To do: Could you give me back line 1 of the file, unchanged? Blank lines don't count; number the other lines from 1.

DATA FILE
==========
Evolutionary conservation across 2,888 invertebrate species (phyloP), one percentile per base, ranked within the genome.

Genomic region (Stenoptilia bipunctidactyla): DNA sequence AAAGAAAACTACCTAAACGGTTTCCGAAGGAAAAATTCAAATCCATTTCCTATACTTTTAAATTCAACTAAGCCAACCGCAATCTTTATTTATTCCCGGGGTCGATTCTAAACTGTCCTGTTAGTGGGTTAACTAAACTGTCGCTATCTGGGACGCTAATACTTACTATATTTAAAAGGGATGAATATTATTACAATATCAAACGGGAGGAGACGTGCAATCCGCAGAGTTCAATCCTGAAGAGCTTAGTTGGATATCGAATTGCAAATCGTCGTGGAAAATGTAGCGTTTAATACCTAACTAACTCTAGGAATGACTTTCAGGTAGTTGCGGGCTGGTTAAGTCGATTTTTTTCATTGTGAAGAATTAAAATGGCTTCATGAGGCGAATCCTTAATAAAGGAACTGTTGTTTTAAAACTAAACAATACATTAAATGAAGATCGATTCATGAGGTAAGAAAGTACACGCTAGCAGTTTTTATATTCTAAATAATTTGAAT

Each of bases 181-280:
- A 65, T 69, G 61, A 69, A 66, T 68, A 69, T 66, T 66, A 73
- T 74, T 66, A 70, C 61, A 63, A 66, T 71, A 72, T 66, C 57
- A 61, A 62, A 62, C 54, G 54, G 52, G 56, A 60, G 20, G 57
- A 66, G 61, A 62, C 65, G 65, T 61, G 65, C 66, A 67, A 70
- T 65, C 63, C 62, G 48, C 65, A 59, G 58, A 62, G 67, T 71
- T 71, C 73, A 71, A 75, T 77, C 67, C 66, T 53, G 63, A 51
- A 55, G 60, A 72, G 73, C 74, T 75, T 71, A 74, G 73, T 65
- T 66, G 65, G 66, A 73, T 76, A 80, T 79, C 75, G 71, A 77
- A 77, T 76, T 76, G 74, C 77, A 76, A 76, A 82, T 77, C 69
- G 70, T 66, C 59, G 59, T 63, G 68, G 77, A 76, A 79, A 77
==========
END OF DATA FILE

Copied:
Evolutionary conservation across 2,888 invertebrate species (phyloP), one percentile per base, ranked within the genome.